One of the novel findings of the present study was that theta and gamma oscillations interacted with each other via cross-frequency coupling in the contralateral STN during the VMC task. This means that the phase of theta oscillation in the contralateral STN entrained the gamma amplitude, especially during the initiation of VMC. Originally, the idea of PAC between theta low frequency and gamma high frequency was thought to be a general mechanism for regulation of the neural ensemble in various functions such as working memory, visual perception, and reinforcement learning (Lakatos et al., 2005; Canolty et al., 2006; Siegel et al., 2009; Fujisawa and Buzsáki, 2011; Spaak et al., 2012; de Hemptinne et al., 2013). Recently, von Nicolai et al. (2014) have further shown that corticostriatal theta and gamma oscillations are strongly modulated via cross-frequency coupling by simple motor behavior in the rat, suggesting that the coordination of fast gamma oscillations through coherent phase-amplitude coupling may be a general mechanism for regulation of motor behavior. In excellent agreement with these studies, the present study first demonstrated that such theta-gamma cross-frequency coupling was also prominent within the contralateral STN and was especially related to the initiation of VMC in patients with PD.
In addition to movement-related theta-gamma PAC, we also confirmed movement-related decreases in the beta-gamma PAC in the bilateral STNs, as reported in previous studies (de Hemptinne et al., 2013, 2015). From the abundant evidence, the abnormal excessive beta oscillations in the STN at rest may be characteristic of the “OFF” medication state in PD (Brown, 2003; Bronte-Stewart et al., 2009; Kato et al., 2015). Thus, several previous studies have suggested that prominent beta-gamma PAC at rest reflects the inflexible and locked neural states in the STN, which may be related to parkinsonian motor impairments (de Hemptinne et al., 2013, 2015). After movement initiation, however, the neural constrained states due to the beta-gamma PAC over the bilateral STNs were temporarily canceled, and instead, the theta-gamma PAC emerged within the contralateral STN to accomplish VMC. To our knowledge, this is the first study to show that beta-gamma and theta-gamma PACs exist simultaneously in the STN in PD and are differentially modulated by VMC and VMR movements. However, whether the observed movement-related theta-gamma PAC in the STN plays a physiological role in regulation of voluntary movement remains unclear, because we recorded subthalamic activities in the “OFF” medication state. Therefore, the present findings may be specific to PD. Nevertheless, well-known anatomical evidence suggests that the striatum has rich connections to the STN via the “indirect pathway” and the “direct pathway”, as described above. Based on this evidence, the present findings may suggest that such a VMC-related increase in theta-gamma PAC may occur within the corticostriatal axis (von Nicolai et al., 2014), as well as the STN, to regulate motor behavior in a physiological manner, rather than being a pathophysiological biomarker in PD.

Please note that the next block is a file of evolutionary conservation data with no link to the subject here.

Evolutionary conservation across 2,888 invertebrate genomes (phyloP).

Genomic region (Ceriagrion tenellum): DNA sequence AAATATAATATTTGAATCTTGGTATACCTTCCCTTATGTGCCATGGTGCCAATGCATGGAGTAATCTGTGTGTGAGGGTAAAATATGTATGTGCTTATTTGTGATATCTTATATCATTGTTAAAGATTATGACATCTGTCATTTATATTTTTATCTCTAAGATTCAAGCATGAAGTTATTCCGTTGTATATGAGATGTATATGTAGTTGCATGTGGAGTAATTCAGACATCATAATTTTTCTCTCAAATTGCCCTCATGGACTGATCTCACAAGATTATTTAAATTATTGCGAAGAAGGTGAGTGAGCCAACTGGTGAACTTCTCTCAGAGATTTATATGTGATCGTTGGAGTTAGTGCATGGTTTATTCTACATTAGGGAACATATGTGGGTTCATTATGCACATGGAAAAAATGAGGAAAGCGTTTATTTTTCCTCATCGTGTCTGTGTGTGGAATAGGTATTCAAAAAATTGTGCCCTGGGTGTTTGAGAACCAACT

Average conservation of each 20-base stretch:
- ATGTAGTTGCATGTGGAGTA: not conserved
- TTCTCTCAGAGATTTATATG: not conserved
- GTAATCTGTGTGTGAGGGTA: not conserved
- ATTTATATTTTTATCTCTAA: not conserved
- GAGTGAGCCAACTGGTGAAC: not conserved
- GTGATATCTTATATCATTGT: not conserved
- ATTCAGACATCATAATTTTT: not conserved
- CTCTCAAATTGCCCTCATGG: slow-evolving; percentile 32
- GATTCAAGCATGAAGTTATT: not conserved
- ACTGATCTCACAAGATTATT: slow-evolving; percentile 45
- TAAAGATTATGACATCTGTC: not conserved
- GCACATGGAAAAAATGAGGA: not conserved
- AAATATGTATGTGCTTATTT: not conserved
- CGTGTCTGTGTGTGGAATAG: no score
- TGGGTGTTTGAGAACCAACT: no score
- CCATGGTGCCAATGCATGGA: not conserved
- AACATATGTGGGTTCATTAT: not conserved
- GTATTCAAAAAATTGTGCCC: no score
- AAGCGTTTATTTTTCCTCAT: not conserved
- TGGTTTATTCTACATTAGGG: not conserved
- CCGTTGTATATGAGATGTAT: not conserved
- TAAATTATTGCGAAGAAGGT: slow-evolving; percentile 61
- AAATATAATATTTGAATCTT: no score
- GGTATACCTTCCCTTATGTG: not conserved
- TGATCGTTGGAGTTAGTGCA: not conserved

Additionally, theta functional coupling between bilateral STNs was found to increase just around the onset of VMC. As yet, no physiological evidence exists that shows a direct connection between bilateral STNs. From this evidence, bilateral functional coupling in the theta band may occur from the influence of a third nucleus other than the two STNs. For example, the thalamus is a candidate because it is well connected to multiple nuclei in the basal ganglia, and therefore, is capable of driving phase synchrony between bilateral STNs. Interestingly, although synchronized theta oscillation between the bilateral STNs was observed, theta-gamma cross-frequency coupling only emerged within the contralateral STN. The mechanism of the selected cross-frequency coupling between ipsilateral and contralateral STNs is still unclear. Further studies to elucidate this mechanism are needed. The present study, however, demonstrated that even though theta-gamma ERS occurred similarly in the ipsilateral and contralateral STNs, the theta-gamma interaction became selective to the contralateral STN just around the onset of VMC and may play a key role in the initiation of the movement.